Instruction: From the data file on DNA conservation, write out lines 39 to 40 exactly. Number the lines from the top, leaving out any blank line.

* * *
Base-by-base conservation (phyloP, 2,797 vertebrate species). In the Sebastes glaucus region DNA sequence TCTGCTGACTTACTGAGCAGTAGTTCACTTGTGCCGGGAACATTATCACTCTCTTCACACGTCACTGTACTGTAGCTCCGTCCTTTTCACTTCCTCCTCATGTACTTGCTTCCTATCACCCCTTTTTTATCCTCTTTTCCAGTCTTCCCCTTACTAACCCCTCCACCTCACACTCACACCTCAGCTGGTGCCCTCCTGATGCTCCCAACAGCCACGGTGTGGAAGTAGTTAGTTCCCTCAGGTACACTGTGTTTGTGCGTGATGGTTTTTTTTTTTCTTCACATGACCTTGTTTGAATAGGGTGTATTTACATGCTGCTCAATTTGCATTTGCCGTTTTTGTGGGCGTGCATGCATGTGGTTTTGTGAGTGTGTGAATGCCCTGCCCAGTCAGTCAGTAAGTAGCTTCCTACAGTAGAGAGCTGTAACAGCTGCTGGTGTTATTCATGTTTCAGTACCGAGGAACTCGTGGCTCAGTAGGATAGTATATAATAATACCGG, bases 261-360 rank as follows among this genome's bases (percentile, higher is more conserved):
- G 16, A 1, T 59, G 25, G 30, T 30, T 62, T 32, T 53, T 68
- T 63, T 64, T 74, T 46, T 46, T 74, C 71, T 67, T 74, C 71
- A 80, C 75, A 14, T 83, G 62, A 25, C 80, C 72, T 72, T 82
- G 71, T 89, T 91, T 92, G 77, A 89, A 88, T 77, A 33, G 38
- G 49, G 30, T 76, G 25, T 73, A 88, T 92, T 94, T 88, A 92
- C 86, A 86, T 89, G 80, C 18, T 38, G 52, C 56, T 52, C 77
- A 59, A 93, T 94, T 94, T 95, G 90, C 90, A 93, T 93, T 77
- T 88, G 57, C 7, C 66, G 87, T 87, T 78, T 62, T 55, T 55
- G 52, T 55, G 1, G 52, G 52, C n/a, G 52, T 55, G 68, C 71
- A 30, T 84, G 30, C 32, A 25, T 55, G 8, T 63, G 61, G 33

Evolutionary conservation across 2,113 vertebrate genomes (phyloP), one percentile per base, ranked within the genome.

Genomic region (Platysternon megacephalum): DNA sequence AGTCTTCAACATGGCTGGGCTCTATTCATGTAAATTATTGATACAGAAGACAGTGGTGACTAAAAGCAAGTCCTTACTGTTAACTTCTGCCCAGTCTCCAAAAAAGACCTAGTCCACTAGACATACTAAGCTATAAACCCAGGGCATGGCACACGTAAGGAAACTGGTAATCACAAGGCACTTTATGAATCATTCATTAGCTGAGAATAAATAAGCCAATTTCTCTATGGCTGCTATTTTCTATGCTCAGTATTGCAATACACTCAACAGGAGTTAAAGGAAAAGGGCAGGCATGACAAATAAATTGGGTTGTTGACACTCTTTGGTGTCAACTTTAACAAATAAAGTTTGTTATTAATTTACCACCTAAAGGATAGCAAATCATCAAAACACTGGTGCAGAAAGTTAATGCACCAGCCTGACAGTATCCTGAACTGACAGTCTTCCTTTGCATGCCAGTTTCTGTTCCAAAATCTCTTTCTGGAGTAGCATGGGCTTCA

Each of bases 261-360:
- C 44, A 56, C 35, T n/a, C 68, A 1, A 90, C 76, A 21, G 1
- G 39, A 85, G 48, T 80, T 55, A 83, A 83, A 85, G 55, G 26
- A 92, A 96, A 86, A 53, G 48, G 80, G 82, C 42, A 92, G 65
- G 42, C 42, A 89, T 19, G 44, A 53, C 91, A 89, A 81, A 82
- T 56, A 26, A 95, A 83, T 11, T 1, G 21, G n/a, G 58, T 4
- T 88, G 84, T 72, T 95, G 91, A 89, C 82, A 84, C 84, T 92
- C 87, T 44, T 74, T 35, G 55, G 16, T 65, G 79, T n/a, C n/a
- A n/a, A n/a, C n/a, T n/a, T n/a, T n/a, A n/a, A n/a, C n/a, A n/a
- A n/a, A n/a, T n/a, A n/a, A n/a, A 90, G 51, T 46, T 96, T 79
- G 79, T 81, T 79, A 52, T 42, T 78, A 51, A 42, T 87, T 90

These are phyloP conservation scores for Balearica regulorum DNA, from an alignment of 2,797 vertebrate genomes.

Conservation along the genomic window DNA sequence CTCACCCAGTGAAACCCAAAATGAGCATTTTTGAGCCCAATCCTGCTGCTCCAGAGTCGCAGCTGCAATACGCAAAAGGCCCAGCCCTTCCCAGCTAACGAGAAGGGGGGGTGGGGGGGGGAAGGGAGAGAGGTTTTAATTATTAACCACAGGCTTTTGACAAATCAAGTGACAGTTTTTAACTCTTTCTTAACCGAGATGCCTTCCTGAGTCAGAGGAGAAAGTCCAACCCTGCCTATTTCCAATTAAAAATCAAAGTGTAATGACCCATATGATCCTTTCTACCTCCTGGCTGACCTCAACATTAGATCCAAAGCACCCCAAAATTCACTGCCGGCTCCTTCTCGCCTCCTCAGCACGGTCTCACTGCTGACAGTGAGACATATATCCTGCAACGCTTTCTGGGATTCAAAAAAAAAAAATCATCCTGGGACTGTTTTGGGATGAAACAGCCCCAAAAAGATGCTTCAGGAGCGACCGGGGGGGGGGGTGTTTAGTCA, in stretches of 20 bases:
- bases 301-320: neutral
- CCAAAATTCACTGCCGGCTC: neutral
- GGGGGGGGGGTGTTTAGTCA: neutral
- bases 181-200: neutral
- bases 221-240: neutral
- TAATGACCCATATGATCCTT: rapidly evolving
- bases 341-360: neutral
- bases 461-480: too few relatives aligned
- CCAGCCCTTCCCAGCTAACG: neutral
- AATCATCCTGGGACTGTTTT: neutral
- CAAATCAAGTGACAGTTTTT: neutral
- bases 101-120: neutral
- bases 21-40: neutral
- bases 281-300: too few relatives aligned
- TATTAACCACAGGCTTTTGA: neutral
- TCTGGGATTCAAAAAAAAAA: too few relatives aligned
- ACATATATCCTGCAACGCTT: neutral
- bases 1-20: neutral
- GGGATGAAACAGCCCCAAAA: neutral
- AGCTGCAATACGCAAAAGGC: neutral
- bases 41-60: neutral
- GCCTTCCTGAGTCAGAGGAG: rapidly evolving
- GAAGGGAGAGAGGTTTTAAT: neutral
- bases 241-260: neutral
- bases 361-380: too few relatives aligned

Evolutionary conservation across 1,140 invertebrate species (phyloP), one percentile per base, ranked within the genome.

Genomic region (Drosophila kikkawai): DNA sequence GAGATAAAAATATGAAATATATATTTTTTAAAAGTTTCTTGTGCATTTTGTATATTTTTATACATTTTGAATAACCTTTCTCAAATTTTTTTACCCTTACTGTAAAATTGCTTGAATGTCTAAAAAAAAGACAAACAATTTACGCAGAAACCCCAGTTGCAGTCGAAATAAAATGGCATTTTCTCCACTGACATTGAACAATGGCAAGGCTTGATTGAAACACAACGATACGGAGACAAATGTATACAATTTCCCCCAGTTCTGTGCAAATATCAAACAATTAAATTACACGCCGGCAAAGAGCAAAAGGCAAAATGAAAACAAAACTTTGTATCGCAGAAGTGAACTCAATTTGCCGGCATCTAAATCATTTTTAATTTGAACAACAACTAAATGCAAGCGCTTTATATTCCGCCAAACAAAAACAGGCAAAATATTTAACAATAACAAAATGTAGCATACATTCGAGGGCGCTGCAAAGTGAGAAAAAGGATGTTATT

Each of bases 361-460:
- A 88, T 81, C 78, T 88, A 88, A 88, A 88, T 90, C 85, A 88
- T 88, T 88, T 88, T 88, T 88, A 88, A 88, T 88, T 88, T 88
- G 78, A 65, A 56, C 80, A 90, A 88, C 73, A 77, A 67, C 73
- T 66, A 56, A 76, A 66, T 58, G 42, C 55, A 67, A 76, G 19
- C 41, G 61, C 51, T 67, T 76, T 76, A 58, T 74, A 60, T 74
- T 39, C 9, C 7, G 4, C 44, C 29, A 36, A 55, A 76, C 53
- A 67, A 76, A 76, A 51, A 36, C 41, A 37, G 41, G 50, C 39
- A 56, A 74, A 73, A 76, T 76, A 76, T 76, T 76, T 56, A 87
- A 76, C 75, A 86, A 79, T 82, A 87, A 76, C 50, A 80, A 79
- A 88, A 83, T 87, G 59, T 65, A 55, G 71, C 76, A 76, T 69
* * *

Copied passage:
- bases 21-40: neutral
- bases 281-300: too few relatives aligned